This blog originally appeared in Thinkprogress.org on December 2, 2014. Reprinted with permission. http://thinkprogress.org/economy/2014/12/02/3598130/welfare-bribe-grothman/
About the Author: Alan Pyke is the Deputy Economic Policy Editor for ThinkProgress.org. Before coming to ThinkProgress, he was a blogger and researcher with a focus on economic policy and political advertising at Media Matters for America, American Bridge 21st Century Foundation, and PoliticalCorrection.org. He previously worked as an organizer on various political campaigns from New Hampshire to Georgia to Missouri. His writing on music and film has appeared on TinyMixTapes, IndieWire’s Press Play, and TheGrio, among other sites.
Wednesday, January 2nd, 2013
Sen. Dianne Feinstein (D-CA) urged lawmakers to embrace a package that could avert the so-called fiscal cliff, noting that 2.1 million Americans have already lost federal unemployment benefits as a result of Congressional inaction. “From this point on, it is lose-lose,” Feinstein explained, during an appearance on Fox News Sunday. “My big worry, is, a contraction of the economy. The loss of jobs, which could be well over 2 million in addition to the people already on unemployment.”
Indeed, the National Employment Law Project, a worker advocacy group, projects that “more than 2 million Americans will stop receiving benefits after Dec. 29, when the federal Emergency Unemployment Compensation program will cease to exist.” The benefits have kept 2.3 million out of poverty last year alone, and the Congressional Budget Office projects that a full, year-long extension would lead to the creation of 300,000 new jobs.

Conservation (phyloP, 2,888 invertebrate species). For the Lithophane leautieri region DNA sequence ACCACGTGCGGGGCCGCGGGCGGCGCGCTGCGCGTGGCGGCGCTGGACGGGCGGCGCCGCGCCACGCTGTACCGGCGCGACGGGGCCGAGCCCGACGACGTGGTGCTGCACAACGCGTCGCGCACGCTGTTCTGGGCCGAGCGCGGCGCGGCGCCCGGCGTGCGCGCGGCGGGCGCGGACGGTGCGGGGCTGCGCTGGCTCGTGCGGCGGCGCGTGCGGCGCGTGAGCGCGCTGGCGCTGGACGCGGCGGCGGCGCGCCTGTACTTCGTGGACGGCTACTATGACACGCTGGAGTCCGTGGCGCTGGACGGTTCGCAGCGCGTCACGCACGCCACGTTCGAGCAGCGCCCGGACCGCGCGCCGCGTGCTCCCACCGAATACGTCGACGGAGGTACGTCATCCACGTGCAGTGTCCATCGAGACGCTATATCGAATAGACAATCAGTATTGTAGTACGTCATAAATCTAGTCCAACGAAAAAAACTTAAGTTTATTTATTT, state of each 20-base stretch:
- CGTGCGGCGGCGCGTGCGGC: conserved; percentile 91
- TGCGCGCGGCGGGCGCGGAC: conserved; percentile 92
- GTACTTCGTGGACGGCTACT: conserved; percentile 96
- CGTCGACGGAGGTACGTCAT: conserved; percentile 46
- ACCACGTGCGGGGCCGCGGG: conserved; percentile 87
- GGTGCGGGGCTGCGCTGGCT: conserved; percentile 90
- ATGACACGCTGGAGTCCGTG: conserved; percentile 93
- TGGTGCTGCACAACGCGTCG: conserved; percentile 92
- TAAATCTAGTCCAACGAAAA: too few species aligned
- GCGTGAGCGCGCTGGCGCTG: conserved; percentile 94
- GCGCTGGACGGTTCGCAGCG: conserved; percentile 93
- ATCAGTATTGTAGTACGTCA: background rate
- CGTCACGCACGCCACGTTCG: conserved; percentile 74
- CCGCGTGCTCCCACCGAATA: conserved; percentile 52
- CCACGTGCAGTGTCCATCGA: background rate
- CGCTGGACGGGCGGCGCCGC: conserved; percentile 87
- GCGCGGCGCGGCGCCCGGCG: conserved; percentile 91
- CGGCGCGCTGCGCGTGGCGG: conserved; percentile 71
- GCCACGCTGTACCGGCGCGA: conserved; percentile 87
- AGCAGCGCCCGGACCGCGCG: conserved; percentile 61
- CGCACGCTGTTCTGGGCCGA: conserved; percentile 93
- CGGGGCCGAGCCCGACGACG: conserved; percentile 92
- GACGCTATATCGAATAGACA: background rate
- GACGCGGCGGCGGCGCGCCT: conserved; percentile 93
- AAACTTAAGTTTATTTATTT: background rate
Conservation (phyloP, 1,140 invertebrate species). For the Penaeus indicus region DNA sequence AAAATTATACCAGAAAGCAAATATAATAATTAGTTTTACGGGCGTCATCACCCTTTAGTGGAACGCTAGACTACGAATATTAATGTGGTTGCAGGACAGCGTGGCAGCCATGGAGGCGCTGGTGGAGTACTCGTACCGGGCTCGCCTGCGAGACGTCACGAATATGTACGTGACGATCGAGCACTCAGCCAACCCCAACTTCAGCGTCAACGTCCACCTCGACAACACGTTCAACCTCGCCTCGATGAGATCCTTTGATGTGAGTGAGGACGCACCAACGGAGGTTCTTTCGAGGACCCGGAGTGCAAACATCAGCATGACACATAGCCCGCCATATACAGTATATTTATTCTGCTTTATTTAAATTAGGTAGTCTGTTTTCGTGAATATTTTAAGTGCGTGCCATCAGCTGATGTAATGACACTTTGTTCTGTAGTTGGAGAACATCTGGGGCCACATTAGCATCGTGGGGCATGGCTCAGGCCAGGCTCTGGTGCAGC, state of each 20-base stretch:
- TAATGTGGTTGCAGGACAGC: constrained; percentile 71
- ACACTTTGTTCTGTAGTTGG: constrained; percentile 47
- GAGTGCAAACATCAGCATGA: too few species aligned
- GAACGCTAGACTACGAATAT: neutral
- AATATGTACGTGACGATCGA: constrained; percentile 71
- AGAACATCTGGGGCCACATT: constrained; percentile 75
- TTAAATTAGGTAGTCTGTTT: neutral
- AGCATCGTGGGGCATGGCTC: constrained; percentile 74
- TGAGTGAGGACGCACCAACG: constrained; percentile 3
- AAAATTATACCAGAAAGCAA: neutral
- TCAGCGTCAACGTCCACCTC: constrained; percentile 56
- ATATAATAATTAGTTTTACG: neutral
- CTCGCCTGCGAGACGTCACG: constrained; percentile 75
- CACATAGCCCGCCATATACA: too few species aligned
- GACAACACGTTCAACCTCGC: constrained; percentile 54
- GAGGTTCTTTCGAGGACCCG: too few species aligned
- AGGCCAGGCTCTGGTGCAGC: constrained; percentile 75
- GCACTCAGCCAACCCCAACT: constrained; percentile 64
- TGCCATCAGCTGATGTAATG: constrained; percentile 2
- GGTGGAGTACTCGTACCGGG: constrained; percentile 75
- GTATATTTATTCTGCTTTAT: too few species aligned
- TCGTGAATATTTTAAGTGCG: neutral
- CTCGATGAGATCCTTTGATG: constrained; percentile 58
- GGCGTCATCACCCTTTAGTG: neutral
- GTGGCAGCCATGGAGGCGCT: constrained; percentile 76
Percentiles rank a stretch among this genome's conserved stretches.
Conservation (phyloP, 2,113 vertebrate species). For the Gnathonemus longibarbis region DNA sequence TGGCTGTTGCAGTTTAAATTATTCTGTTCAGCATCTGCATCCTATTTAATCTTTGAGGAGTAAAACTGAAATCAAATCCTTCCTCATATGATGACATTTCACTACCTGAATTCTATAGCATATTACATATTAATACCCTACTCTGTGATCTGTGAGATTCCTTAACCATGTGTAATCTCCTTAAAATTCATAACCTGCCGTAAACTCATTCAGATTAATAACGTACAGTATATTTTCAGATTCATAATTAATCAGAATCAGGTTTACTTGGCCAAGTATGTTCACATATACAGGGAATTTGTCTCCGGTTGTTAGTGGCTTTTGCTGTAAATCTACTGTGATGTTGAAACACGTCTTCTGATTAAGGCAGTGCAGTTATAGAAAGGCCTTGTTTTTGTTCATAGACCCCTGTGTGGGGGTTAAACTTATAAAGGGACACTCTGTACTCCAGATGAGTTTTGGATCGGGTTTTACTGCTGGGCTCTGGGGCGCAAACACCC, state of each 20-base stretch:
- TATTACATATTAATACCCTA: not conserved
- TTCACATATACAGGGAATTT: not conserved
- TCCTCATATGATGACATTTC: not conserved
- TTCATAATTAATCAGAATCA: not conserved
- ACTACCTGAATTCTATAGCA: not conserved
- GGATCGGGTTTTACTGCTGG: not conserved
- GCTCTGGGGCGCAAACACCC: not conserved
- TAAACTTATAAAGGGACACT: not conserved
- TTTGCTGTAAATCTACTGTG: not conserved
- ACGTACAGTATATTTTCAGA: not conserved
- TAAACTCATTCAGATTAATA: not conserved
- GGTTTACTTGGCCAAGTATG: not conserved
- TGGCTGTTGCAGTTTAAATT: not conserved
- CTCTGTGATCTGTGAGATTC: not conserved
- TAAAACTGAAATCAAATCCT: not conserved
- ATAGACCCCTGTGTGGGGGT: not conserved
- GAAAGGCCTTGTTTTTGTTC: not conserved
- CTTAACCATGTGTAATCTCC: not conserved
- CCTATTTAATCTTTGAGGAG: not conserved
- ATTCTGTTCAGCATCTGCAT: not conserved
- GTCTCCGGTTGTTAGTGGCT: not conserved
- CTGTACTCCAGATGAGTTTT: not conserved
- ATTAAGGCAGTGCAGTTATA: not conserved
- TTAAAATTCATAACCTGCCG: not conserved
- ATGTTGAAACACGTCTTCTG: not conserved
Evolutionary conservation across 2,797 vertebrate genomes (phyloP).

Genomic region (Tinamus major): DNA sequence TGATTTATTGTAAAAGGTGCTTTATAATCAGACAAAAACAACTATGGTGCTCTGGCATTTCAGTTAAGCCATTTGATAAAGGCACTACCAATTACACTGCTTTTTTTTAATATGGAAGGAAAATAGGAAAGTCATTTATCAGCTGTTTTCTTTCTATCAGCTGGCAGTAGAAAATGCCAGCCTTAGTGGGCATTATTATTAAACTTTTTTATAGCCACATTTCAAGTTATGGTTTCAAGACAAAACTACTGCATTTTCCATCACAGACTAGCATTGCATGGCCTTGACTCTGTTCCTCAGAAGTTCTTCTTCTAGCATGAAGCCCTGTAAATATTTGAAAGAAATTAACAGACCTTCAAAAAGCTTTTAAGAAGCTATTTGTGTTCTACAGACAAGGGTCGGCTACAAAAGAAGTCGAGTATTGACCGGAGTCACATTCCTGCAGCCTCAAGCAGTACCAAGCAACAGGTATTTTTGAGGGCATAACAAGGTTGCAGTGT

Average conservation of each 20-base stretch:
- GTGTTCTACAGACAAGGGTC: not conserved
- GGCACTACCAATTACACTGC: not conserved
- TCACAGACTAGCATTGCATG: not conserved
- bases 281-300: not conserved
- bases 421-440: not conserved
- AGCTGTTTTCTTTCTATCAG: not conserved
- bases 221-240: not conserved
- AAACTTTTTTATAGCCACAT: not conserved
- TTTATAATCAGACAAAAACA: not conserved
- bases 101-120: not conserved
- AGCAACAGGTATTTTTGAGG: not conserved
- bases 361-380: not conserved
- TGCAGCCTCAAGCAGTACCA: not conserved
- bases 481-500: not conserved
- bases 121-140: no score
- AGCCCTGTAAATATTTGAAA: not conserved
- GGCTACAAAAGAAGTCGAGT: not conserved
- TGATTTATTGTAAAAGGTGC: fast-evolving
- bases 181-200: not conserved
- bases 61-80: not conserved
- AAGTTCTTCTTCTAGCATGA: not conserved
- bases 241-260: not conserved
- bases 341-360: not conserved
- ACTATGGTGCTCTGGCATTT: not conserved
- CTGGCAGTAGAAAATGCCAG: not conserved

The initiative requires recipients to search for a job while receiving payments, and one study found that unemployment recipients search harder for jobs than those who are not receiving money from the program.
Earlier this week, Senate Minority Leader Mitch McConnell (R-KY) demanded spending cuts to pay for the program, which would cost $30 billion. Democrats have been pushing for a full extension of benefits.
This post was originally posted on Think Progress on December 30, 2012. Reprinted with Permission.
About the Author: Igor Volsky is the Deputy Editor of ThinkProgress.org. Igor is co-author of Howard Dean’s Prescription for Real Healthcare Reform and has appeared on MSNBC, CNN, Fox Business, Fox News, and CNBC television, and has been a guest on many radio shows. In 2011, Forbes named Igor one of their top 30 under 30 in Law & Policy. Igor grew up in Russia, Israel and New Jersey and graduated from Marist College in Poughkeepsie, New York. He was previously the Health and LGBT editor at ThinkProgress.
Tuesday, November 27th, 2012